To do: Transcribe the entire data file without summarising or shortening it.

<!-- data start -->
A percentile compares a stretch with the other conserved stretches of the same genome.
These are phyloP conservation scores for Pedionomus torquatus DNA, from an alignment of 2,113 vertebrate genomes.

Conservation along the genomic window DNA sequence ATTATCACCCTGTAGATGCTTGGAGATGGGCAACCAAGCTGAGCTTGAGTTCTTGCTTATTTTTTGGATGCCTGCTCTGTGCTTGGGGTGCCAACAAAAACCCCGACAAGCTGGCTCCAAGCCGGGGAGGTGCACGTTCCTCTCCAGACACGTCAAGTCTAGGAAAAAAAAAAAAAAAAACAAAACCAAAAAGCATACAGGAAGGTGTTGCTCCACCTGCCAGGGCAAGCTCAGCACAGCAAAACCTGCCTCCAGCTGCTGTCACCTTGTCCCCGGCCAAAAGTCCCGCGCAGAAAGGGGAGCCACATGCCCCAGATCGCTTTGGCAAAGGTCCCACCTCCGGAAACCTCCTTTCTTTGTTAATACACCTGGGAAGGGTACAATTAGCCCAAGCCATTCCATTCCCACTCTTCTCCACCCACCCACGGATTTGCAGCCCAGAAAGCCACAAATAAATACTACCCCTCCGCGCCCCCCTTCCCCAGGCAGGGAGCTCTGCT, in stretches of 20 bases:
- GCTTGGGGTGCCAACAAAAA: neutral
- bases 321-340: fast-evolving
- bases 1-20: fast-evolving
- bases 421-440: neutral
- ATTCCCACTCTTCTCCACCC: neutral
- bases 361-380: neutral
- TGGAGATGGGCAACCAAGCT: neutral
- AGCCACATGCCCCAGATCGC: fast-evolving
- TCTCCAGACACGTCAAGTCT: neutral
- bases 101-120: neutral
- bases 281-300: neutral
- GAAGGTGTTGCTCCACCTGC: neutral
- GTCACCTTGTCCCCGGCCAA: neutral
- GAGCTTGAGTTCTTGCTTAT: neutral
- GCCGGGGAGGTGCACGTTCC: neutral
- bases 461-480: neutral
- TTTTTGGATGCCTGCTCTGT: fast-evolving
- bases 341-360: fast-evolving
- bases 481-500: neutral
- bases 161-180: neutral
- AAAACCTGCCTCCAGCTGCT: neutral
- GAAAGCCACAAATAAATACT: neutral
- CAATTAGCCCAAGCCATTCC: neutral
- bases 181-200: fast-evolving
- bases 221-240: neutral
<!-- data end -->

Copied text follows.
A percentile compares a stretch with the other conserved stretches of the same genome.
These are phyloP conservation scores for Pedionomus torquatus DNA, from an alignment of 2,113 vertebrate genomes.

Conservation along the genomic window DNA sequence ATTATCACCCTGTAGATGCTTGGAGATGGGCAACCAAGCTGAGCTTGAGTTCTTGCTTATTTTTTGGATGCCTGCTCTGTGCTTGGGGTGCCAACAAAAACCCCGACAAGCTGGCTCCAAGCCGGGGAGGTGCACGTTCCTCTCCAGACACGTCAAGTCTAGGAAAAAAAAAAAAAAAAACAAAACCAAAAAGCATACAGGAAGGTGTTGCTCCACCTGCCAGGGCAAGCTCAGCACAGCAAAACCTGCCTCCAGCTGCTGTCACCTTGTCCCCGGCCAAAAGTCCCGCGCAGAAAGGGGAGCCACATGCCCCAGATCGCTTTGGCAAAGGTCCCACCTCCGGAAACCTCCTTTCTTTGTTAATACACCTGGGAAGGGTACAATTAGCCCAAGCCATTCCATTCCCACTCTTCTCCACCCACCCACGGATTTGCAGCCCAGAAAGCCACAAATAAATACTACCCCTCCGCGCCCCCCTTCCCCAGGCAGGGAGCTCTGCT, in stretches of 20 bases:
- GCTTGGGGTGCCAACAAAAA: neutral
- bases 321-340: fast-evolving
- bases 1-20: fast-evolving
- bases 421-440: neutral
- ATTCCCACTCTTCTCCACCC: neutral
- bases 361-380: neutral
- TGGAGATGGGCAACCAAGCT: neutral
- AGCCACATGCCCCAGATCGC: fast-evolving
- TCTCCAGACACGTCAAGTCT: neutral
- bases 101-120: neutral
- bases 281-300: neutral
- GAAGGTGTTGCTCCACCTGC: neutral
- GTCACCTTGTCCCCGGCCAA: neutral
- GAGCTTGAGTTCTTGCTTAT: neutral
- GCCGGGGAGGTGCACGTTCC: neutral
- bases 461-480: neutral
- TTTTTGGATGCCTGCTCTGT: fast-evolving
- bases 341-360: fast-evolving
- bases 481-500: neutral
- bases 161-180: neutral
- AAAACCTGCCTCCAGCTGCT: neutral
- GAAAGCCACAAATAAATACT: neutral
- CAATTAGCCCAAGCCATTCC: neutral
- bases 181-200: fast-evolving
- bases 221-240: neutral